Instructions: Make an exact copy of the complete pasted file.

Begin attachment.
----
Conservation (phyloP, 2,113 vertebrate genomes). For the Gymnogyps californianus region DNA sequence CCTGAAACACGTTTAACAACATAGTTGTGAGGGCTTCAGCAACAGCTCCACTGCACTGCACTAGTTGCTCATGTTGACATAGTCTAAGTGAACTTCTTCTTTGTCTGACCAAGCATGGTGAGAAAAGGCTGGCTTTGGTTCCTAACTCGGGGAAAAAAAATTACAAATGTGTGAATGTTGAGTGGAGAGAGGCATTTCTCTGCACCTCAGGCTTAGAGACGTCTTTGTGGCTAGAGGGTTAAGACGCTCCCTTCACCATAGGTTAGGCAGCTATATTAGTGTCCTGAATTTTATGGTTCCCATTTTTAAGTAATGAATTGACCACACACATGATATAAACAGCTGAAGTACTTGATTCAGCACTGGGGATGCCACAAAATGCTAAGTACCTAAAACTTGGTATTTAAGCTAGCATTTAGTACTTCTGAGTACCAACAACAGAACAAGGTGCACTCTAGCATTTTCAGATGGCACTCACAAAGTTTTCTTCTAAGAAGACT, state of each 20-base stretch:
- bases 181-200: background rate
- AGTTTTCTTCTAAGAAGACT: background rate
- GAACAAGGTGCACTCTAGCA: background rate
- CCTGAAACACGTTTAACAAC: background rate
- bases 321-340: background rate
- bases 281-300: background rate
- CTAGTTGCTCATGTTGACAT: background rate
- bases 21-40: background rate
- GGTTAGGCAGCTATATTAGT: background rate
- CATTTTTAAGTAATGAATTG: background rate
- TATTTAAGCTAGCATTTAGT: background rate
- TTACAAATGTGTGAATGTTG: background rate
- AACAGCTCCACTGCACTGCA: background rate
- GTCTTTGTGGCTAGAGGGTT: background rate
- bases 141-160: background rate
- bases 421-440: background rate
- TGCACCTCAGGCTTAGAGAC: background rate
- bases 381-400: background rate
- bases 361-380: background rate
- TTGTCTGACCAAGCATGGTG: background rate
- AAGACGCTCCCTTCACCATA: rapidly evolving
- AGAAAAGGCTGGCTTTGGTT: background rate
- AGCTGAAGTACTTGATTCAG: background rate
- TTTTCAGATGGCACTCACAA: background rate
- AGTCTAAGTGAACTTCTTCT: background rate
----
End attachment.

Conservation (phyloP, 2,113 vertebrate genomes). For the Gymnogyps californianus region DNA sequence CCTGAAACACGTTTAACAACATAGTTGTGAGGGCTTCAGCAACAGCTCCACTGCACTGCACTAGTTGCTCATGTTGACATAGTCTAAGTGAACTTCTTCTTTGTCTGACCAAGCATGGTGAGAAAAGGCTGGCTTTGGTTCCTAACTCGGGGAAAAAAAATTACAAATGTGTGAATGTTGAGTGGAGAGAGGCATTTCTCTGCACCTCAGGCTTAGAGACGTCTTTGTGGCTAGAGGGTTAAGACGCTCCCTTCACCATAGGTTAGGCAGCTATATTAGTGTCCTGAATTTTATGGTTCCCATTTTTAAGTAATGAATTGACCACACACATGATATAAACAGCTGAAGTACTTGATTCAGCACTGGGGATGCCACAAAATGCTAAGTACCTAAAACTTGGTATTTAAGCTAGCATTTAGTACTTCTGAGTACCAACAACAGAACAAGGTGCACTCTAGCATTTTCAGATGGCACTCACAAAGTTTTCTTCTAAGAAGACT, state of each 20-base stretch:
- bases 181-200: background rate
- AGTTTTCTTCTAAGAAGACT: background rate
- GAACAAGGTGCACTCTAGCA: background rate
- CCTGAAACACGTTTAACAAC: background rate
- bases 321-340: background rate
- bases 281-300: background rate
- CTAGTTGCTCATGTTGACAT: background rate
- bases 21-40: background rate
- GGTTAGGCAGCTATATTAGT: background rate
- CATTTTTAAGTAATGAATTG: background rate
- TATTTAAGCTAGCATTTAGT: background rate
- TTACAAATGTGTGAATGTTG: background rate
- AACAGCTCCACTGCACTGCA: background rate
- GTCTTTGTGGCTAGAGGGTT: background rate
- bases 141-160: background rate
- bases 421-440: background rate
- TGCACCTCAGGCTTAGAGAC: background rate
- bases 381-400: background rate
- bases 361-380: background rate
- TTGTCTGACCAAGCATGGTG: background rate
- AAGACGCTCCCTTCACCATA: rapidly evolving
- AGAAAAGGCTGGCTTTGGTT: background rate
- AGCTGAAGTACTTGATTCAG: background rate
- TTTTCAGATGGCACTCACAA: background rate
- AGTCTAAGTGAACTTCTTCT: background rate